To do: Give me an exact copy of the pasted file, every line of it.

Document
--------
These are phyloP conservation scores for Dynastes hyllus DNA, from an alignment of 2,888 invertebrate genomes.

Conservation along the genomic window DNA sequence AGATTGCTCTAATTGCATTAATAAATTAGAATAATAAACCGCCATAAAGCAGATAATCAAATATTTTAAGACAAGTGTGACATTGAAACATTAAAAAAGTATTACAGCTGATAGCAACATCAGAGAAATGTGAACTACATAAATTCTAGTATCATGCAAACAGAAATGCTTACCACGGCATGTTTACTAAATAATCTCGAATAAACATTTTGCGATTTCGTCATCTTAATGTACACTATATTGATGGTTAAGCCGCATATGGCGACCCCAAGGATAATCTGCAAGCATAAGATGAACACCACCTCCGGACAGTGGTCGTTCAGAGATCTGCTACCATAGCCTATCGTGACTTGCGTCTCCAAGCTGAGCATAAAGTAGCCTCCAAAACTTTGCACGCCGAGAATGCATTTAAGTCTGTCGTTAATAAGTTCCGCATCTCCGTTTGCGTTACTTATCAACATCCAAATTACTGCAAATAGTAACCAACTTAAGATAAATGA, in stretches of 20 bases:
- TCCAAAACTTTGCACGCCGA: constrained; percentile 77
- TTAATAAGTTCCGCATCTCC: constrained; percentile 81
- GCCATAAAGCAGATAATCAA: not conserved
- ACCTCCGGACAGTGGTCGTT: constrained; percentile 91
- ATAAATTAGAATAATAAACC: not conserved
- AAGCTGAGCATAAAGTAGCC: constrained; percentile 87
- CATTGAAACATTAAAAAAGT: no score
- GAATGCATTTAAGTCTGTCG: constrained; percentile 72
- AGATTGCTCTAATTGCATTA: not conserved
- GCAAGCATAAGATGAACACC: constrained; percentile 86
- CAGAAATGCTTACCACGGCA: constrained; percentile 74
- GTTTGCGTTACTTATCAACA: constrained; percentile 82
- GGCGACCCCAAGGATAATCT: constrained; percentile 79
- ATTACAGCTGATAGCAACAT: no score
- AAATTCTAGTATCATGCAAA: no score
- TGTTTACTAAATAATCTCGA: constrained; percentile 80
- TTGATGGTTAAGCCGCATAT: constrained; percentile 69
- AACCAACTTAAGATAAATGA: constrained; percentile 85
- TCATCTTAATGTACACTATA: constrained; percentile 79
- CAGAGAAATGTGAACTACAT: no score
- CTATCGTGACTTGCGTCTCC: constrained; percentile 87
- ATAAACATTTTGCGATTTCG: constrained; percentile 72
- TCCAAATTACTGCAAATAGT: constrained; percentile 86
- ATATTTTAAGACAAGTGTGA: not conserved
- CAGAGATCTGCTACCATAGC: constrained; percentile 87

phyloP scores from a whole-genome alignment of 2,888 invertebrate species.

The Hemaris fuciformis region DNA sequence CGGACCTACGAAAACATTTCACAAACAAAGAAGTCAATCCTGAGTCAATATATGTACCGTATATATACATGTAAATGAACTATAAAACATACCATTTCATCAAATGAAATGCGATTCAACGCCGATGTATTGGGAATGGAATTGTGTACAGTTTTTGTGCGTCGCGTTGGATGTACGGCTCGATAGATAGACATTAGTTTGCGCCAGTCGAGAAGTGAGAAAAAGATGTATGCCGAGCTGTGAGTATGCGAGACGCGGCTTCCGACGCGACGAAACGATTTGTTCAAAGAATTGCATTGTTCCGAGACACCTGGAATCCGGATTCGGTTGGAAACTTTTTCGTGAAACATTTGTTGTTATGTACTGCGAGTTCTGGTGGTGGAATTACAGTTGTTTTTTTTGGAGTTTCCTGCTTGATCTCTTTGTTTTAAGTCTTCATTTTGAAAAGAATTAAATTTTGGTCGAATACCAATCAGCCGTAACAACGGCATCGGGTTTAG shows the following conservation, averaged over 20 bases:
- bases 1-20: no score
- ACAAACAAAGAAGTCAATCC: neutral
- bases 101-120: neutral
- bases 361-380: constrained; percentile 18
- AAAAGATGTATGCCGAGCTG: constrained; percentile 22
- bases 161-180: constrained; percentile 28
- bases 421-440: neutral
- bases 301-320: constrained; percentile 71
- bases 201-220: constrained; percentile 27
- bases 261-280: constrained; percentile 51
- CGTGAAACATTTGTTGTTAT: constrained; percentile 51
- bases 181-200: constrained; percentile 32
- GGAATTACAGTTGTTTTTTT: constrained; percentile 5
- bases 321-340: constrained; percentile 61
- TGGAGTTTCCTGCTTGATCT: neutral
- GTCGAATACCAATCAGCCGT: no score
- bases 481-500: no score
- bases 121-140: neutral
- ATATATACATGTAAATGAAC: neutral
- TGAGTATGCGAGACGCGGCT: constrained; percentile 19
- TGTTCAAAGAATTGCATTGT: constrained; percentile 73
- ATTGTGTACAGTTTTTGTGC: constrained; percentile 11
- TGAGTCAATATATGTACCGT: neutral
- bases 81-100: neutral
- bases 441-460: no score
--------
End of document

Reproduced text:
These are phyloP conservation scores for Dynastes hyllus DNA, from an alignment of 2,888 invertebrate genomes.

Conservation along the genomic window DNA sequence AGATTGCTCTAATTGCATTAATAAATTAGAATAATAAACCGCCATAAAGCAGATAATCAAATATTTTAAGACAAGTGTGACATTGAAACATTAAAAAAGTATTACAGCTGATAGCAACATCAGAGAAATGTGAACTACATAAATTCTAGTATCATGCAAACAGAAATGCTTACCACGGCATGTTTACTAAATAATCTCGAATAAACATTTTGCGATTTCGTCATCTTAATGTACACTATATTGATGGTTAAGCCGCATATGGCGACCCCAAGGATAATCTGCAAGCATAAGATGAACACCACCTCCGGACAGTGGTCGTTCAGAGATCTGCTACCATAGCCTATCGTGACTTGCGTCTCCAAGCTGAGCATAAAGTAGCCTCCAAAACTTTGCACGCCGAGAATGCATTTAAGTCTGTCGTTAATAAGTTCCGCATCTCCGTTTGCGTTACTTATCAACATCCAAATTACTGCAAATAGTAACCAACTTAAGATAAATGA, in stretches of 20 bases:
- TCCAAAACTTTGCACGCCGA: constrained; percentile 77
- TTAATAAGTTCCGCATCTCC: constrained; percentile 81
- GCCATAAAGCAGATAATCAA: not conserved
- ACCTCCGGACAGTGGTCGTT: constrained; percentile 91
- ATAAATTAGAATAATAAACC: not conserved
- AAGCTGAGCATAAAGTAGCC: constrained; percentile 87
- CATTGAAACATTAAAAAAGT: no score
- GAATGCATTTAAGTCTGTCG: constrained; percentile 72
- AGATTGCTCTAATTGCATTA: not conserved
- GCAAGCATAAGATGAACACC: constrained; percentile 86
- CAGAAATGCTTACCACGGCA: constrained; percentile 74
- GTTTGCGTTACTTATCAACA: constrained; percentile 82
- GGCGACCCCAAGGATAATCT: constrained; percentile 79
- ATTACAGCTGATAGCAACAT: no score
- AAATTCTAGTATCATGCAAA: no score
- TGTTTACTAAATAATCTCGA: constrained; percentile 80
- TTGATGGTTAAGCCGCATAT: constrained; percentile 69
- AACCAACTTAAGATAAATGA: constrained; percentile 85
- TCATCTTAATGTACACTATA: constrained; percentile 79
- CAGAGAAATGTGAACTACAT: no score
- CTATCGTGACTTGCGTCTCC: constrained; percentile 87
- ATAAACATTTTGCGATTTCG: constrained; percentile 72
- TCCAAATTACTGCAAATAGT: constrained; percentile 86
- ATATTTTAAGACAAGTGTGA: not conserved
- CAGAGATCTGCTACCATAGC: constrained; percentile 87

phyloP scores from a whole-genome alignment of 2,888 invertebrate species.

The Hemaris fuciformis region DNA sequence CGGACCTACGAAAACATTTCACAAACAAAGAAGTCAATCCTGAGTCAATATATGTACCGTATATATACATGTAAATGAACTATAAAACATACCATTTCATCAAATGAAATGCGATTCAACGCCGATGTATTGGGAATGGAATTGTGTACAGTTTTTGTGCGTCGCGTTGGATGTACGGCTCGATAGATAGACATTAGTTTGCGCCAGTCGAGAAGTGAGAAAAAGATGTATGCCGAGCTGTGAGTATGCGAGACGCGGCTTCCGACGCGACGAAACGATTTGTTCAAAGAATTGCATTGTTCCGAGACACCTGGAATCCGGATTCGGTTGGAAACTTTTTCGTGAAACATTTGTTGTTATGTACTGCGAGTTCTGGTGGTGGAATTACAGTTGTTTTTTTTGGAGTTTCCTGCTTGATCTCTTTGTTTTAAGTCTTCATTTTGAAAAGAATTAAATTTTGGTCGAATACCAATCAGCCGTAACAACGGCATCGGGTTTAG shows the following conservation, averaged over 20 bases:
- bases 1-20: no score
- ACAAACAAAGAAGTCAATCC: neutral
- bases 101-120: neutral
- bases 361-380: constrained; percentile 18
- AAAAGATGTATGCCGAGCTG: constrained; percentile 22
- bases 161-180: constrained; percentile 28
- bases 421-440: neutral
- bases 301-320: constrained; percentile 71
- bases 201-220: constrained; percentile 27
- bases 261-280: constrained; percentile 51
- CGTGAAACATTTGTTGTTAT: constrained; percentile 51
- bases 181-200: constrained; percentile 32
- GGAATTACAGTTGTTTTTTT: constrained; percentile 5
- bases 321-340: constrained; percentile 61
- TGGAGTTTCCTGCTTGATCT: neutral
- GTCGAATACCAATCAGCCGT: no score
- bases 481-500: no score
- bases 121-140: neutral
- ATATATACATGTAAATGAAC: neutral
- TGAGTATGCGAGACGCGGCT: constrained; percentile 19
- TGTTCAAAGAATTGCATTGT: constrained; percentile 73
- ATTGTGTACAGTTTTTGTGC: constrained; percentile 11
- TGAGTCAATATATGTACCGT: neutral
- bases 81-100: neutral
- bases 441-460: no score